in the constellation Leo
260 million light-years
Unknown 0 times the mass of the Sun
The likely supermassive black hole at the core of NGC 3862 is doing a bad job of hiding. Although astronomers have not yet measured the black hole's mass or its gravitational influence on the stars around it, they know the black hole is there because it produces a powerful "jet" of energy -- one of the most powerful yet detected from any black hole.
Jets probably form in the inner regions of a black hole's accretion disk, which consists of superhot plasma (a state of matter in which the electrons in atoms are stripped away from the atoms' nuclei) that is spiraling toward the black hole. The disk spins so fast that it generates a powerful magnetic field. At the inner edge of the disk, the magnetic field funnels some of the particles back into space at a right angle to the disk itself. As the particles spiral off into space, they emit radio waves.
This mechanism actually produces two jets -- one from each of the black hole's poles. In many cases, though, only one jet is easily visible, either because it aims more directly at Earth, or because the other is obscured by gas and dust.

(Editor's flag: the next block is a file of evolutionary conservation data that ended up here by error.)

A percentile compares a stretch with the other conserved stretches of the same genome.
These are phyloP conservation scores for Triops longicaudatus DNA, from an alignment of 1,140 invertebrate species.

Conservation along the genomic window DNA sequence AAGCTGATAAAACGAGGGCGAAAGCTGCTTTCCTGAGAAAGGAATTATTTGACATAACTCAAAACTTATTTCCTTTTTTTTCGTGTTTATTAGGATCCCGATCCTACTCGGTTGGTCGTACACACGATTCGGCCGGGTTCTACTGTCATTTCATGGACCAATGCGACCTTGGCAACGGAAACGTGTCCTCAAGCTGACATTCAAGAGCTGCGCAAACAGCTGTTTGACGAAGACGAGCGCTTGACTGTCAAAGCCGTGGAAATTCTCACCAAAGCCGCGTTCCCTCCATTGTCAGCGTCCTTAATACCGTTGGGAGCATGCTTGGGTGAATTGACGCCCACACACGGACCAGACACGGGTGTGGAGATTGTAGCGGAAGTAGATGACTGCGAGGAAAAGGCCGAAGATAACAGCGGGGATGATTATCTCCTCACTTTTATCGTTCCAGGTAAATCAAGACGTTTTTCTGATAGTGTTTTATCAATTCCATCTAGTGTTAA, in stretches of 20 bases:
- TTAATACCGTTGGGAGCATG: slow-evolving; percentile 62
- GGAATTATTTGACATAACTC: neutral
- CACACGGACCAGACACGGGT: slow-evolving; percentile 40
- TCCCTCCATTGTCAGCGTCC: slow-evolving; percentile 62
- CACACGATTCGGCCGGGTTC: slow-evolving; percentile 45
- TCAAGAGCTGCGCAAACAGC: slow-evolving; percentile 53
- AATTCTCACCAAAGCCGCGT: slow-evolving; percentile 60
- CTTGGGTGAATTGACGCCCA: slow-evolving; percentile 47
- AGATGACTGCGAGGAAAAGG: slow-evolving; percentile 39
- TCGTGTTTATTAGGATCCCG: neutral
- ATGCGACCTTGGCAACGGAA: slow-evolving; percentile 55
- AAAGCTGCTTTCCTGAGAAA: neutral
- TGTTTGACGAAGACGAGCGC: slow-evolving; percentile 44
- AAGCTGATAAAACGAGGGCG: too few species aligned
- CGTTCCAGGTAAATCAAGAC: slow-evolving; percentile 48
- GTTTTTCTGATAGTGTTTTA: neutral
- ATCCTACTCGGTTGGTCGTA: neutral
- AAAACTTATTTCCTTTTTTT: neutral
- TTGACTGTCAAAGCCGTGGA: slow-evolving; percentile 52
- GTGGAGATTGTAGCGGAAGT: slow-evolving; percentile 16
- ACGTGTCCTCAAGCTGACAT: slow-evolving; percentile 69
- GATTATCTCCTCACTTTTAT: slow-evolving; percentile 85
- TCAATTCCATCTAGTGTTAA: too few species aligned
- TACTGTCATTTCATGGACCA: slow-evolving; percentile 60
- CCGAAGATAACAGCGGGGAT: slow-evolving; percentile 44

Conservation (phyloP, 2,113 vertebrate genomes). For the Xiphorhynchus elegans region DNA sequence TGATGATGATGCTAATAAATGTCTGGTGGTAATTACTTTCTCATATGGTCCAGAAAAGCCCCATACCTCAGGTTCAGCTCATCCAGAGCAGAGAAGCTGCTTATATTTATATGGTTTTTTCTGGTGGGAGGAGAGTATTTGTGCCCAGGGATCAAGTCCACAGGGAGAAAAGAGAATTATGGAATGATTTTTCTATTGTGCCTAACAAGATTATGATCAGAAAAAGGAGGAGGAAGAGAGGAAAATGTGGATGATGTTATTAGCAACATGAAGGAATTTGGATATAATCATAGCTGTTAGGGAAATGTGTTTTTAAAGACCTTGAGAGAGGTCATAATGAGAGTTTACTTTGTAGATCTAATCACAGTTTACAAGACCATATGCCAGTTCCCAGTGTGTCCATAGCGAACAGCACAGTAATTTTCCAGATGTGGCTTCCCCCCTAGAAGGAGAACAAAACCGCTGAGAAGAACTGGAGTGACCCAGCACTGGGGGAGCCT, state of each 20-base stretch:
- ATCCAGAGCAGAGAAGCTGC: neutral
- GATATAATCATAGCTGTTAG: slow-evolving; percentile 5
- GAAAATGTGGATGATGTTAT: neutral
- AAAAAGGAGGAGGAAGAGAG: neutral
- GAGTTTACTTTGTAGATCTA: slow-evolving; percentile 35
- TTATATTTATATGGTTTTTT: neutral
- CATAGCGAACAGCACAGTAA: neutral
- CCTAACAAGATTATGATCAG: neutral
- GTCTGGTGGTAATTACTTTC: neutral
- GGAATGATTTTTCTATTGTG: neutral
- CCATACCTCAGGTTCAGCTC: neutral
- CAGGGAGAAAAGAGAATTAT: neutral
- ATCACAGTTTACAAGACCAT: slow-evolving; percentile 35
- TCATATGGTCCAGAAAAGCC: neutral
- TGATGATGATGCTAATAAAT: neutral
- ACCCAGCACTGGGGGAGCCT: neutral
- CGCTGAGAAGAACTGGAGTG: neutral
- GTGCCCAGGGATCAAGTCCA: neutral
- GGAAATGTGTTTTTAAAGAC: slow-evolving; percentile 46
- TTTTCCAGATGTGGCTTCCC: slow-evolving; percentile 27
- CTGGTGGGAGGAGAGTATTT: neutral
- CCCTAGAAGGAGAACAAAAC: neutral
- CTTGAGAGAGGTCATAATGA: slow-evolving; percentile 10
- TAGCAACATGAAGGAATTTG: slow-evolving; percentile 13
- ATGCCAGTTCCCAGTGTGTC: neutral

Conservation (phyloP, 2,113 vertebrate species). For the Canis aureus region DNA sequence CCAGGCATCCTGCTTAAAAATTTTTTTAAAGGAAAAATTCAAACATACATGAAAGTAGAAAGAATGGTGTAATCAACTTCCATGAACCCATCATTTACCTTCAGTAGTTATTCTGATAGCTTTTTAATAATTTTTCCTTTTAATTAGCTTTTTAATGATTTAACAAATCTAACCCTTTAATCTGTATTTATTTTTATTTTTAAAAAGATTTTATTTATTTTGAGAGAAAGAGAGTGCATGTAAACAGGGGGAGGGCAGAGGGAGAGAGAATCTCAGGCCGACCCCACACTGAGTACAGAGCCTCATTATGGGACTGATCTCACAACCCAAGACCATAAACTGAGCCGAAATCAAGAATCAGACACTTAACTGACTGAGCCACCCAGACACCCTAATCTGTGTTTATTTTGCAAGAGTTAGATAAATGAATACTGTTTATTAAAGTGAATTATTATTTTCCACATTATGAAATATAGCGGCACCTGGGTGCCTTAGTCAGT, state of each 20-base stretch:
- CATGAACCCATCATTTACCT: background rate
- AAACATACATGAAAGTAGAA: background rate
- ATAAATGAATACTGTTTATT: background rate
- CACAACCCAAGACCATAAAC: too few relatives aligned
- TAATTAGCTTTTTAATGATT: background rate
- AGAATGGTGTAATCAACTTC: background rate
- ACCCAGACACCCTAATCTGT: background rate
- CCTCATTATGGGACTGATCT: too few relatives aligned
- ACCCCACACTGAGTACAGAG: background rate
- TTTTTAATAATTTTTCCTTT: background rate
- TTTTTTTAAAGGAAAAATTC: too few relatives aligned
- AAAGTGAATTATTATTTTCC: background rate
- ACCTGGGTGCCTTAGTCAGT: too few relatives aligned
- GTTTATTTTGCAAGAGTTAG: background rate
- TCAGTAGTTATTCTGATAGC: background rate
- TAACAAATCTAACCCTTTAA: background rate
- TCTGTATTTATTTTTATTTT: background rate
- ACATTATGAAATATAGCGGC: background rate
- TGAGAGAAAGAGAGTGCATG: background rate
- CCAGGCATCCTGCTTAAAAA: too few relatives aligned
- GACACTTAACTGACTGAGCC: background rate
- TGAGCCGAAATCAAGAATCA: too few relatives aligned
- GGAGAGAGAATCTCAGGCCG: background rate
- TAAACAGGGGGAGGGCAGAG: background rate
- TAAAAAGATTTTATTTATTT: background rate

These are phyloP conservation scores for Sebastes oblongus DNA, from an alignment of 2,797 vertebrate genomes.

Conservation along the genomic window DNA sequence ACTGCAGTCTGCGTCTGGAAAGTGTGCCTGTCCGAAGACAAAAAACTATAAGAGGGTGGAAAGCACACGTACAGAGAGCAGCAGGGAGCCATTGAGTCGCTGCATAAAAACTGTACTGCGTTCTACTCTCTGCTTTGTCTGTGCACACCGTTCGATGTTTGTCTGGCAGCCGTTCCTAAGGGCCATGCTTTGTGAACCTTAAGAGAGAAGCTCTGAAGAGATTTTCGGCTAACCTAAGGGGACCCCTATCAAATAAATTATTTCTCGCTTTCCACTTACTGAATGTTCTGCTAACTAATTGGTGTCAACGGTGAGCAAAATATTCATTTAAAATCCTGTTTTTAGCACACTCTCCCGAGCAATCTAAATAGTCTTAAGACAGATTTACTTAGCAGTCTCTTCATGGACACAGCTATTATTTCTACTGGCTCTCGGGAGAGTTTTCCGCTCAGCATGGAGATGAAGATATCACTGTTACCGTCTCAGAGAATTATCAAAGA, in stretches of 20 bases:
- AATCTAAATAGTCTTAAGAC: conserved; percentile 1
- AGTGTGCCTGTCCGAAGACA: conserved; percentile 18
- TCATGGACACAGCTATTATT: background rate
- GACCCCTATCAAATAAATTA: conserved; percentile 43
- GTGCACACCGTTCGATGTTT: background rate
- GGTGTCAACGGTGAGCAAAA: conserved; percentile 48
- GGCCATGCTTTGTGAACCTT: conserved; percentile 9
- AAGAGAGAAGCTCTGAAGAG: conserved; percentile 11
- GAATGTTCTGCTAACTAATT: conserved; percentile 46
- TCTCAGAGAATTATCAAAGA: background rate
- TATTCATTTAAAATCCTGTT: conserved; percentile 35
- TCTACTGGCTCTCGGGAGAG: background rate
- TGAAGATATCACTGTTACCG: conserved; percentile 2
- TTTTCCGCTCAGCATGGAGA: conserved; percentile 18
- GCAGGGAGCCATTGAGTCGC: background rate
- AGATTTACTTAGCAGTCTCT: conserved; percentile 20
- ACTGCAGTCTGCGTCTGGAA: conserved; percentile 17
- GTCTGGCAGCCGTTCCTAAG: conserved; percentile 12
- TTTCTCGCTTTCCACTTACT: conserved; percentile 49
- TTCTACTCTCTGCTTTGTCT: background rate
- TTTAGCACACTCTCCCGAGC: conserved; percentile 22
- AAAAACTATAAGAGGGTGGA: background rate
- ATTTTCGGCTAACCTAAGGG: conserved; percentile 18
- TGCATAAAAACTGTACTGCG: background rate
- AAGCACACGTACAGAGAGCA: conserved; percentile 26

That's the case with NGC 3862. Astronomers have measured one jet from the galaxy's core, on the side of the core that faces Earth. There are hints of a second jet on the opposite side of the core, but no definitive detection.
The single jet is not only one of the most powerful yet discovered, it's also one of the most intensely studied. It forms a narrow beam for hundreds of light-years, then it begins to spread out like a cone. At distances of almost 1,000 light-years, it begins to form clumps, perhaps because it runs into a ring of dust around the galaxy's center.
Continued observations of the jet, combined with other studies of NGC 3862, should eventually produce a more complete dossier on the galaxy's supermassive black hole.
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This document was last modified: January 20, 2011.